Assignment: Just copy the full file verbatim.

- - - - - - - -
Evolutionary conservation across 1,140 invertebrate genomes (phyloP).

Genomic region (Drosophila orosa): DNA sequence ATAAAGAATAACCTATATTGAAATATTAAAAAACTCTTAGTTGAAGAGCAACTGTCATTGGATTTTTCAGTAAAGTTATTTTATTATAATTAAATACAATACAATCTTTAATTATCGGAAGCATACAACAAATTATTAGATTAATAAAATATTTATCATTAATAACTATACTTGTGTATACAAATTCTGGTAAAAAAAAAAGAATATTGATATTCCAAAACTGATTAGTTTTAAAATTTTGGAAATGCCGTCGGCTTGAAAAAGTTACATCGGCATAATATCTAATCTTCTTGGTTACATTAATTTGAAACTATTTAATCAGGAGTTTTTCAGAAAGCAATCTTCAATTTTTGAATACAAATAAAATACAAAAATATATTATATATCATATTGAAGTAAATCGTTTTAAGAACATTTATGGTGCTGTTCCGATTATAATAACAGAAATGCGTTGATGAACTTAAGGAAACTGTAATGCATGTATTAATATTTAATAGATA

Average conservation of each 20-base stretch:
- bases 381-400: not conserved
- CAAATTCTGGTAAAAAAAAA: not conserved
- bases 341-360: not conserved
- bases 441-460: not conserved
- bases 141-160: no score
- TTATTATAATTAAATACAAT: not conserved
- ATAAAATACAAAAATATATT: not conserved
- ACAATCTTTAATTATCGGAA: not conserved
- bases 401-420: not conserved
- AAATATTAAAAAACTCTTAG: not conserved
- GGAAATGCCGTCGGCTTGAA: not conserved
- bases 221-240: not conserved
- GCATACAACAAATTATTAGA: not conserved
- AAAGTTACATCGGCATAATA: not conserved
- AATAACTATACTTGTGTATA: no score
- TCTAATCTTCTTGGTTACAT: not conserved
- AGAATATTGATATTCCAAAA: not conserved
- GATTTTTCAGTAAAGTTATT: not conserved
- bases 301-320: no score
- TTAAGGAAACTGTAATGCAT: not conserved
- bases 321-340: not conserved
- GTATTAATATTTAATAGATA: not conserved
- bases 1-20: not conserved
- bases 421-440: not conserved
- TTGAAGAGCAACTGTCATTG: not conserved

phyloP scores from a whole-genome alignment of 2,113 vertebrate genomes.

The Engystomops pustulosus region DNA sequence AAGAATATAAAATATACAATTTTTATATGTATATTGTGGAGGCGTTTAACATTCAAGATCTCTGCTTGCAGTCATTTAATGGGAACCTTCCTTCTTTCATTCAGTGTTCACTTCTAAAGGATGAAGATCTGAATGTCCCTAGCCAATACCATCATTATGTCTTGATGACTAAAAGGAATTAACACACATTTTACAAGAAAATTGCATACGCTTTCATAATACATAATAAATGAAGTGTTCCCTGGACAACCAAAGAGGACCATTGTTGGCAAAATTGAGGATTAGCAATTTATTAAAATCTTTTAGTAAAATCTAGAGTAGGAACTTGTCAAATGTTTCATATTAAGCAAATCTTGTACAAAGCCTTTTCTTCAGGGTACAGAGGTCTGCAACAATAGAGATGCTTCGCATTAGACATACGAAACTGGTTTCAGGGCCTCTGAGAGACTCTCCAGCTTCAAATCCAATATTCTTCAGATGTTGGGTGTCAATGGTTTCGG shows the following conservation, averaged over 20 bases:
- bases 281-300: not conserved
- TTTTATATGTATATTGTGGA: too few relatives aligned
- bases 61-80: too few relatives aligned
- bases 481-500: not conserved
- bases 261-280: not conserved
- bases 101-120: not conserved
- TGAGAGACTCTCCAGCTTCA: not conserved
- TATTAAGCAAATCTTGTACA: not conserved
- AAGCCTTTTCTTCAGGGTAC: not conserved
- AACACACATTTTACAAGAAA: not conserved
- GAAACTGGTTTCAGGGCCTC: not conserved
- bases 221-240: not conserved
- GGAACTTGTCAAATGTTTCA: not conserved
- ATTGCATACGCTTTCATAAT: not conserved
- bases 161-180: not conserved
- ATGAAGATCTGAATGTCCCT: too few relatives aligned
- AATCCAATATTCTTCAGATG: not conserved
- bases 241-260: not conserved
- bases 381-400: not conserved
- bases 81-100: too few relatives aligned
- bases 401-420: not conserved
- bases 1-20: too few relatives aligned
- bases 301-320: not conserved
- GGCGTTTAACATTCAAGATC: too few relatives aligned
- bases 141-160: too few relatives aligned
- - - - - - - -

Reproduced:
Evolutionary conservation across 1,140 invertebrate genomes (phyloP).

Genomic region (Drosophila orosa): DNA sequence ATAAAGAATAACCTATATTGAAATATTAAAAAACTCTTAGTTGAAGAGCAACTGTCATTGGATTTTTCAGTAAAGTTATTTTATTATAATTAAATACAATACAATCTTTAATTATCGGAAGCATACAACAAATTATTAGATTAATAAAATATTTATCATTAATAACTATACTTGTGTATACAAATTCTGGTAAAAAAAAAAGAATATTGATATTCCAAAACTGATTAGTTTTAAAATTTTGGAAATGCCGTCGGCTTGAAAAAGTTACATCGGCATAATATCTAATCTTCTTGGTTACATTAATTTGAAACTATTTAATCAGGAGTTTTTCAGAAAGCAATCTTCAATTTTTGAATACAAATAAAATACAAAAATATATTATATATCATATTGAAGTAAATCGTTTTAAGAACATTTATGGTGCTGTTCCGATTATAATAACAGAAATGCGTTGATGAACTTAAGGAAACTGTAATGCATGTATTAATATTTAATAGATA

Average conservation of each 20-base stretch:
- bases 381-400: not conserved
- CAAATTCTGGTAAAAAAAAA: not conserved
- bases 341-360: not conserved
- bases 441-460: not conserved
- bases 141-160: no score
- TTATTATAATTAAATACAAT: not conserved
- ATAAAATACAAAAATATATT: not conserved
- ACAATCTTTAATTATCGGAA: not conserved
- bases 401-420: not conserved
- AAATATTAAAAAACTCTTAG: not conserved
- GGAAATGCCGTCGGCTTGAA: not conserved
- bases 221-240: not conserved
- GCATACAACAAATTATTAGA: not conserved
- AAAGTTACATCGGCATAATA: not conserved
- AATAACTATACTTGTGTATA: no score
- TCTAATCTTCTTGGTTACAT: not conserved
- AGAATATTGATATTCCAAAA: not conserved
- GATTTTTCAGTAAAGTTATT: not conserved
- bases 301-320: no score
- TTAAGGAAACTGTAATGCAT: not conserved
- bases 321-340: not conserved
- GTATTAATATTTAATAGATA: not conserved
- bases 1-20: not conserved
- bases 421-440: not conserved
- TTGAAGAGCAACTGTCATTG: not conserved

phyloP scores from a whole-genome alignment of 2,113 vertebrate genomes.

The Engystomops pustulosus region DNA sequence AAGAATATAAAATATACAATTTTTATATGTATATTGTGGAGGCGTTTAACATTCAAGATCTCTGCTTGCAGTCATTTAATGGGAACCTTCCTTCTTTCATTCAGTGTTCACTTCTAAAGGATGAAGATCTGAATGTCCCTAGCCAATACCATCATTATGTCTTGATGACTAAAAGGAATTAACACACATTTTACAAGAAAATTGCATACGCTTTCATAATACATAATAAATGAAGTGTTCCCTGGACAACCAAAGAGGACCATTGTTGGCAAAATTGAGGATTAGCAATTTATTAAAATCTTTTAGTAAAATCTAGAGTAGGAACTTGTCAAATGTTTCATATTAAGCAAATCTTGTACAAAGCCTTTTCTTCAGGGTACAGAGGTCTGCAACAATAGAGATGCTTCGCATTAGACATACGAAACTGGTTTCAGGGCCTCTGAGAGACTCTCCAGCTTCAAATCCAATATTCTTCAGATGTTGGGTGTCAATGGTTTCGG shows the following conservation, averaged over 20 bases:
- bases 281-300: not conserved
- TTTTATATGTATATTGTGGA: too few relatives aligned
- bases 61-80: too few relatives aligned
- bases 481-500: not conserved
- bases 261-280: not conserved
- bases 101-120: not conserved
- TGAGAGACTCTCCAGCTTCA: not conserved
- TATTAAGCAAATCTTGTACA: not conserved
- AAGCCTTTTCTTCAGGGTAC: not conserved
- AACACACATTTTACAAGAAA: not conserved
- GAAACTGGTTTCAGGGCCTC: not conserved
- bases 221-240: not conserved
- GGAACTTGTCAAATGTTTCA: not conserved
- ATTGCATACGCTTTCATAAT: not conserved
- bases 161-180: not conserved
- ATGAAGATCTGAATGTCCCT: too few relatives aligned
- AATCCAATATTCTTCAGATG: not conserved
- bases 241-260: not conserved
- bases 381-400: not conserved
- bases 81-100: too few relatives aligned
- bases 401-420: not conserved
- bases 1-20: too few relatives aligned
- bases 301-320: not conserved
- GGCGTTTAACATTCAAGATC: too few relatives aligned
- bases 141-160: too few relatives aligned